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Martin v. Ziherl - 269 Va. 35, 607 S.E.2d 367 (2005)

Rule:

Va. Code Ann. § 18.2-344 is unconstitutional because by subjecting certain private sexual conduct between two consenting adults to criminal penalties it infringes on the rights of adults to engage in the private conduct in the exercise of their liberty under the Due Process Clause of the Fourteenth Amendment to the United States Constitution

Facts:

Martin and Ziherl were unmarried adults in a sexually active relationship from approximately October 2001 through November 2003. Martin experienced a vaginal outbreak in June 2003, which her physician diagnosed as herpes. Martin filed a motion for judgment against Ziherl alleging that he knew he was infected with the sexually transmitted herpes virus when he and Martin were engaged in unprotected sexual conduct, knew that the virus was contagious, and failed to inform Martin of his condition. In the two-count motion for judgment, Martin asserted claims of negligence, intentional battery and intentional infliction of emotional distress against her partner and sought compensatory and punitive damages.

Ziherl filed a demurrer asserting that Martin's injuries were caused by her participation in an illegal act under Va. Code Ann. § 18.2-344. Therefore the motion for judgment did not state a claim upon which relief could be granted. Following a hearing, the trial court sustained Ziherl's demurrer holding that that Va. Code Ann. § 18.2-344 was valid and the state had valid reasons such as the protection of public health and encouraging marriage for the procreation of children are "rationally related to achieve the objective of the statute." Martin appealed.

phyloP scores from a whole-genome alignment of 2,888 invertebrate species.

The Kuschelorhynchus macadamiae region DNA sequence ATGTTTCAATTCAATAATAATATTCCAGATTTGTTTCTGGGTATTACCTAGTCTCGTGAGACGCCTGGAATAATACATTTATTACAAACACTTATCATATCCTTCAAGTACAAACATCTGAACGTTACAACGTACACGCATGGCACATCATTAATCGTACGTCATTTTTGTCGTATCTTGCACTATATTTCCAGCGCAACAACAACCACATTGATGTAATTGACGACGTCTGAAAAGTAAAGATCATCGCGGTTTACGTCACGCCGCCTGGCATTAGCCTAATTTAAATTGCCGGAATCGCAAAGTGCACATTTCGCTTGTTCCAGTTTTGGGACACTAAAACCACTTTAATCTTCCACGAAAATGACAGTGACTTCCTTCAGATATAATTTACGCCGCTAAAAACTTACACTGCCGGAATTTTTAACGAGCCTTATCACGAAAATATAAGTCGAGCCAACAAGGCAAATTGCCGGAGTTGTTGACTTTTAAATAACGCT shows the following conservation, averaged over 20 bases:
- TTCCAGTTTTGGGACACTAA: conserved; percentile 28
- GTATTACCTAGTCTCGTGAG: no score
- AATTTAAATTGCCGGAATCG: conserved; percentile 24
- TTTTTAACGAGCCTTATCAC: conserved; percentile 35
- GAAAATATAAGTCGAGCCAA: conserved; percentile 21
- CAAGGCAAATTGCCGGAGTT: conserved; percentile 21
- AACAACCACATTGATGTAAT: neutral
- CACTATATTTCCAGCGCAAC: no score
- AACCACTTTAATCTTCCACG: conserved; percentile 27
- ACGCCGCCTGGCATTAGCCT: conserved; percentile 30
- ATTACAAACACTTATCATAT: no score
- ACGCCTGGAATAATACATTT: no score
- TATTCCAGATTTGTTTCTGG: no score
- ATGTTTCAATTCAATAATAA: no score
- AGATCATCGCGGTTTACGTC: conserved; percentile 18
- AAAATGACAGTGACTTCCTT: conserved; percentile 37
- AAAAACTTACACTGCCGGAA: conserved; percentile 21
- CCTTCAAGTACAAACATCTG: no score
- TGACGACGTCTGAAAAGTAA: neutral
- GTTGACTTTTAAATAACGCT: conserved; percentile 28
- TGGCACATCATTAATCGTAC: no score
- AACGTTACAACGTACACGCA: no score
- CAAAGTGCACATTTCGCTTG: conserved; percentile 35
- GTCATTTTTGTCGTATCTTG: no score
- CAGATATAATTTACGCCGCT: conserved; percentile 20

Issue:

Can Ziherl use the violation of Va. Code Ann. § 18.2-344 as his defense to Martins claims?

Answer:

No.

Conclusion:

The reviewing court held that § 18.2-344 was an unconstitutional infringement upon the right of two adults to engage in private, consensual sexual intercourse. As such, § 18.2-344 violated the Due Process Clause of the Fourteenth Amendment. Therefore, Martin’s participation in an act that violated § 18.2-344 did not provide a defense to Ziherl in the instant case.

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